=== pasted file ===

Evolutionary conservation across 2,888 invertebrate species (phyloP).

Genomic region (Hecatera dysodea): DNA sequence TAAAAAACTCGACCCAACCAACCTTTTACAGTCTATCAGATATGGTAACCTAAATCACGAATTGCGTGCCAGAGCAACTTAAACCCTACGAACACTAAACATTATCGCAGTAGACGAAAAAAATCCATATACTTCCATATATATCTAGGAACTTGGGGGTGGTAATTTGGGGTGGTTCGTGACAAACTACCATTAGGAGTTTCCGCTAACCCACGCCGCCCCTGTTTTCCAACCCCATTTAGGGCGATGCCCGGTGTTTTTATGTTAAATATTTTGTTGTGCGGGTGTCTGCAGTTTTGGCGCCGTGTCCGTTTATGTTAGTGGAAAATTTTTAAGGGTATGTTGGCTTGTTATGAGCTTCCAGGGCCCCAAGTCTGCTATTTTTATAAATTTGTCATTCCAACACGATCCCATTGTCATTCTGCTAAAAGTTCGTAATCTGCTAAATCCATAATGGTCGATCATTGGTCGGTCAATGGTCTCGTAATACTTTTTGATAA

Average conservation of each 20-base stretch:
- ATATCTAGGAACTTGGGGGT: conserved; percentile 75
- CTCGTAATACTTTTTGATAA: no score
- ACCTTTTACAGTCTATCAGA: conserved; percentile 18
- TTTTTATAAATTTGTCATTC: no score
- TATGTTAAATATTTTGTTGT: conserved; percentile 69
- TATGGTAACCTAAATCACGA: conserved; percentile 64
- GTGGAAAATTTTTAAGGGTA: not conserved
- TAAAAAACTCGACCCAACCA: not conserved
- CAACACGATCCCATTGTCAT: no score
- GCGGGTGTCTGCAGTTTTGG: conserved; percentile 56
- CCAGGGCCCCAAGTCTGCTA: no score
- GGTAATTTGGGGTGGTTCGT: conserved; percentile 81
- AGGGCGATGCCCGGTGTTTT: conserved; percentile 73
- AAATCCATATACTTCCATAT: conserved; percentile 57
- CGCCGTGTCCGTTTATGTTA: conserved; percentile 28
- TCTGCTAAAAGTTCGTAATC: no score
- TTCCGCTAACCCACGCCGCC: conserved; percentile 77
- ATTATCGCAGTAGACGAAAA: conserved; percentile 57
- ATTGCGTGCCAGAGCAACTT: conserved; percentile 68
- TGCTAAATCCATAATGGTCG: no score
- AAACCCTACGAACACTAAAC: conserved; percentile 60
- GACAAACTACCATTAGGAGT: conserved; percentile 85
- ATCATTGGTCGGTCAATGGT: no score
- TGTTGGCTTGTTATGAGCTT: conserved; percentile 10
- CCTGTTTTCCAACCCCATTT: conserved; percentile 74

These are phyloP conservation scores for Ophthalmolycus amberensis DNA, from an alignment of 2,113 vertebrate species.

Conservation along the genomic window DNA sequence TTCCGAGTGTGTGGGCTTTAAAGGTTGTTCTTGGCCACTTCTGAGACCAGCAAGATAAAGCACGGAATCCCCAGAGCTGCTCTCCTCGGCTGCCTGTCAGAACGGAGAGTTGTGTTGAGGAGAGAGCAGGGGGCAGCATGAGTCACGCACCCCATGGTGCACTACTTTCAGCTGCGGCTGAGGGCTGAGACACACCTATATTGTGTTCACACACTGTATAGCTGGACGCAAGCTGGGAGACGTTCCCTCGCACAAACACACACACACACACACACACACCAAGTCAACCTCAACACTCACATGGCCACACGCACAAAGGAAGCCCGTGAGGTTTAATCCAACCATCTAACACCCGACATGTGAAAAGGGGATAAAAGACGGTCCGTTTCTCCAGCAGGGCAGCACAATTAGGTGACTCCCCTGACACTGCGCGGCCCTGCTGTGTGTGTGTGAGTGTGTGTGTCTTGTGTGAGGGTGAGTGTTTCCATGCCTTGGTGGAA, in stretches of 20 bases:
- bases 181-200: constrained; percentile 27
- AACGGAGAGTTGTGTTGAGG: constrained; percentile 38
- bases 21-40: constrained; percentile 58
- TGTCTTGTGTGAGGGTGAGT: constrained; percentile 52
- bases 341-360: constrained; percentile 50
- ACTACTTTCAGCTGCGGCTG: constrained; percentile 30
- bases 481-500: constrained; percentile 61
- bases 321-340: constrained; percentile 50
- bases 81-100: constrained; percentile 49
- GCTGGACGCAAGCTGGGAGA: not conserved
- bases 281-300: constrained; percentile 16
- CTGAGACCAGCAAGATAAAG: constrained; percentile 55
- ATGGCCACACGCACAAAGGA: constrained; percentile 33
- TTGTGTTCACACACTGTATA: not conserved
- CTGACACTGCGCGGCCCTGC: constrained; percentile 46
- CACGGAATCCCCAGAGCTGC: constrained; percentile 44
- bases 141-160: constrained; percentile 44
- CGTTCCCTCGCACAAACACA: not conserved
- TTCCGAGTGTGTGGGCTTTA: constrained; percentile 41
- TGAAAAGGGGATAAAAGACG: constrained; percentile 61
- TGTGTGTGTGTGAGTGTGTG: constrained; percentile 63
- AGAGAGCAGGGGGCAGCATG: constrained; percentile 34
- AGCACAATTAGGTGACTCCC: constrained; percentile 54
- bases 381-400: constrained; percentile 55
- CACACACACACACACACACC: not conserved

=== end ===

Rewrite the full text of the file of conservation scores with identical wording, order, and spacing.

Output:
Evolutionary conservation across 2,888 invertebrate species (phyloP).

Genomic region (Hecatera dysodea): DNA sequence TAAAAAACTCGACCCAACCAACCTTTTACAGTCTATCAGATATGGTAACCTAAATCACGAATTGCGTGCCAGAGCAACTTAAACCCTACGAACACTAAACATTATCGCAGTAGACGAAAAAAATCCATATACTTCCATATATATCTAGGAACTTGGGGGTGGTAATTTGGGGTGGTTCGTGACAAACTACCATTAGGAGTTTCCGCTAACCCACGCCGCCCCTGTTTTCCAACCCCATTTAGGGCGATGCCCGGTGTTTTTATGTTAAATATTTTGTTGTGCGGGTGTCTGCAGTTTTGGCGCCGTGTCCGTTTATGTTAGTGGAAAATTTTTAAGGGTATGTTGGCTTGTTATGAGCTTCCAGGGCCCCAAGTCTGCTATTTTTATAAATTTGTCATTCCAACACGATCCCATTGTCATTCTGCTAAAAGTTCGTAATCTGCTAAATCCATAATGGTCGATCATTGGTCGGTCAATGGTCTCGTAATACTTTTTGATAA

Average conservation of each 20-base stretch:
- ATATCTAGGAACTTGGGGGT: conserved; percentile 75
- CTCGTAATACTTTTTGATAA: no score
- ACCTTTTACAGTCTATCAGA: conserved; percentile 18
- TTTTTATAAATTTGTCATTC: no score
- TATGTTAAATATTTTGTTGT: conserved; percentile 69
- TATGGTAACCTAAATCACGA: conserved; percentile 64
- GTGGAAAATTTTTAAGGGTA: not conserved
- TAAAAAACTCGACCCAACCA: not conserved
- CAACACGATCCCATTGTCAT: no score
- GCGGGTGTCTGCAGTTTTGG: conserved; percentile 56
- CCAGGGCCCCAAGTCTGCTA: no score
- GGTAATTTGGGGTGGTTCGT: conserved; percentile 81
- AGGGCGATGCCCGGTGTTTT: conserved; percentile 73
- AAATCCATATACTTCCATAT: conserved; percentile 57
- CGCCGTGTCCGTTTATGTTA: conserved; percentile 28
- TCTGCTAAAAGTTCGTAATC: no score
- TTCCGCTAACCCACGCCGCC: conserved; percentile 77
- ATTATCGCAGTAGACGAAAA: conserved; percentile 57
- ATTGCGTGCCAGAGCAACTT: conserved; percentile 68
- TGCTAAATCCATAATGGTCG: no score
- AAACCCTACGAACACTAAAC: conserved; percentile 60
- GACAAACTACCATTAGGAGT: conserved; percentile 85
- ATCATTGGTCGGTCAATGGT: no score
- TGTTGGCTTGTTATGAGCTT: conserved; percentile 10
- CCTGTTTTCCAACCCCATTT: conserved; percentile 74

These are phyloP conservation scores for Ophthalmolycus amberensis DNA, from an alignment of 2,113 vertebrate species.

Conservation along the genomic window DNA sequence TTCCGAGTGTGTGGGCTTTAAAGGTTGTTCTTGGCCACTTCTGAGACCAGCAAGATAAAGCACGGAATCCCCAGAGCTGCTCTCCTCGGCTGCCTGTCAGAACGGAGAGTTGTGTTGAGGAGAGAGCAGGGGGCAGCATGAGTCACGCACCCCATGGTGCACTACTTTCAGCTGCGGCTGAGGGCTGAGACACACCTATATTGTGTTCACACACTGTATAGCTGGACGCAAGCTGGGAGACGTTCCCTCGCACAAACACACACACACACACACACACACCAAGTCAACCTCAACACTCACATGGCCACACGCACAAAGGAAGCCCGTGAGGTTTAATCCAACCATCTAACACCCGACATGTGAAAAGGGGATAAAAGACGGTCCGTTTCTCCAGCAGGGCAGCACAATTAGGTGACTCCCCTGACACTGCGCGGCCCTGCTGTGTGTGTGTGAGTGTGTGTGTCTTGTGTGAGGGTGAGTGTTTCCATGCCTTGGTGGAA, in stretches of 20 bases:
- bases 181-200: constrained; percentile 27
- AACGGAGAGTTGTGTTGAGG: constrained; percentile 38
- bases 21-40: constrained; percentile 58
- TGTCTTGTGTGAGGGTGAGT: constrained; percentile 52
- bases 341-360: constrained; percentile 50
- ACTACTTTCAGCTGCGGCTG: constrained; percentile 30
- bases 481-500: constrained; percentile 61
- bases 321-340: constrained; percentile 50
- bases 81-100: constrained; percentile 49
- GCTGGACGCAAGCTGGGAGA: not conserved
- bases 281-300: constrained; percentile 16
- CTGAGACCAGCAAGATAAAG: constrained; percentile 55
- ATGGCCACACGCACAAAGGA: constrained; percentile 33
- TTGTGTTCACACACTGTATA: not conserved
- CTGACACTGCGCGGCCCTGC: constrained; percentile 46
- CACGGAATCCCCAGAGCTGC: constrained; percentile 44
- bases 141-160: constrained; percentile 44
- CGTTCCCTCGCACAAACACA: not conserved
- TTCCGAGTGTGTGGGCTTTA: constrained; percentile 41
- TGAAAAGGGGATAAAAGACG: constrained; percentile 61
- TGTGTGTGTGTGAGTGTGTG: constrained; percentile 63
- AGAGAGCAGGGGGCAGCATG: constrained; percentile 34
- AGCACAATTAGGTGACTCCC: constrained; percentile 54
- bases 381-400: constrained; percentile 55
- CACACACACACACACACACC: not conserved